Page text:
Automotive connectivity is already driving some organizations to take a more collaborative approach via cybersecurity boards that include CIOs, CFOs, IT staffs, OEMs and startups. Soon, more automotive companies will look to create PSIRTs (Product Security Incident Response Teams), which are already common in the tech industry, to protect customers from vulnerabilities. These teams enable automotive organizations to take a proactive stance by working with the industry through collaboration and disclosure.
A layered approach to cybersecurity, where security concerns are embedded into every step of the manufacturing process, is needed to protect sensitive data and ensure consumer trust. This means adding additional levels of security to business infrastructure and making it much harder for hackers to breach a system. Working in tandem with suppliers and partners is necessary to protect the entire supply chain.
Ethical “white hat” hackers supporting internal efforts will also become more commonplace. Enticed by everything from money to bragging rights, they will help to identify and minimize potential disruptions early in the development process.
Early identification of vulnerabilities is critical as a breach could put the entire supply chain in jeopardy. Consider an attack that introduces false data into a manufacturer’s data systems. Machines could be instructed to halt production, leaving manufacturers unable to produce vehicles.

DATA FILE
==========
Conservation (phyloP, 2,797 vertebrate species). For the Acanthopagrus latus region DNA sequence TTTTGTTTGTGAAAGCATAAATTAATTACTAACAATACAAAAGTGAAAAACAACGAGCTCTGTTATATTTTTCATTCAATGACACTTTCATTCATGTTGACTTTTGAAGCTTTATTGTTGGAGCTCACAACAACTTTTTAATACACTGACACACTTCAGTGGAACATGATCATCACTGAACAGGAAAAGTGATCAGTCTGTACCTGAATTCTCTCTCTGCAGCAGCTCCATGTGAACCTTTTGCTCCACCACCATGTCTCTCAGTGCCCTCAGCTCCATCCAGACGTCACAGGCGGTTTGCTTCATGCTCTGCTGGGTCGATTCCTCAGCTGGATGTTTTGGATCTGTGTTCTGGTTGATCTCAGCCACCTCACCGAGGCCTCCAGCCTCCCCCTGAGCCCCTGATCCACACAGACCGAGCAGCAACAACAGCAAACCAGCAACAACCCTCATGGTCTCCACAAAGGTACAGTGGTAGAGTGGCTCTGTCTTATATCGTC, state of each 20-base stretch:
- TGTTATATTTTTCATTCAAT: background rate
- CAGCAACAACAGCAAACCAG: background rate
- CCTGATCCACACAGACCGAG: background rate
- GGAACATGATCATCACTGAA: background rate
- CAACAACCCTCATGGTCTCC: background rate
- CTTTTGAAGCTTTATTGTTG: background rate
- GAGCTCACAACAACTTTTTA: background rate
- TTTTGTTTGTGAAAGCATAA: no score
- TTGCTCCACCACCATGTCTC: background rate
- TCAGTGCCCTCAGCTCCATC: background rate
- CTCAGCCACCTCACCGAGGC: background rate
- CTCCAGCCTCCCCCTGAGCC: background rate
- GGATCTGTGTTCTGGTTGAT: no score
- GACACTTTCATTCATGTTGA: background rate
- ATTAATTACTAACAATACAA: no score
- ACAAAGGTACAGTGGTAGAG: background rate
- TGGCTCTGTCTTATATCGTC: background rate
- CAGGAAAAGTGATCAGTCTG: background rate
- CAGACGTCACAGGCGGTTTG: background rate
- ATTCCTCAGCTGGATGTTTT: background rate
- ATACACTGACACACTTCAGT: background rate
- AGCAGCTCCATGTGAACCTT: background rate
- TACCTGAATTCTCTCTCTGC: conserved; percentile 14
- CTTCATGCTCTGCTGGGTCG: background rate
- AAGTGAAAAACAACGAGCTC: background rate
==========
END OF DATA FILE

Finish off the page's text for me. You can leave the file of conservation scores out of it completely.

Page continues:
Should a disruption occur, a layered defense can significantly reduce the attack from spreading. Organizations that adopt this approach will be at a competitive advantage. Those who don’t run the risk of financial losses, decline in productivity and irreparably damaged reputations.
Preparation in an Age of Precaution
Dynamic and complex connected environments will also require embedded security hardware to reduce risk and build trust. Products and processes will need to be designed in an organization that embraces security from the ground up. Security best practices from other domains can be applied to and merged with automotive industry procedures. Models created by companies active in sensors, software and services will be of benefit as connectivity becomes more commonplace.
Automotive businesses that adopt a networked, holistic systems approach will come out ahead as the industry races toward 2020, when Gartner predicts there will be a quarter-billion connected vehicles on the road. With these new opportunities, there will be new challenges and cybersecurity is an inevitable by-product of technology that increasingly connects cars, smart cities and critical infrastructure applications.
Still, the industry outlook for connected and automated vehicles is highly optimistic in terms of safety, convenience, and quality of life. In order to fully realize the potential of an automated world, the industry must be more open, more integrated, and more alert, building on a foundation of tried and true technologies.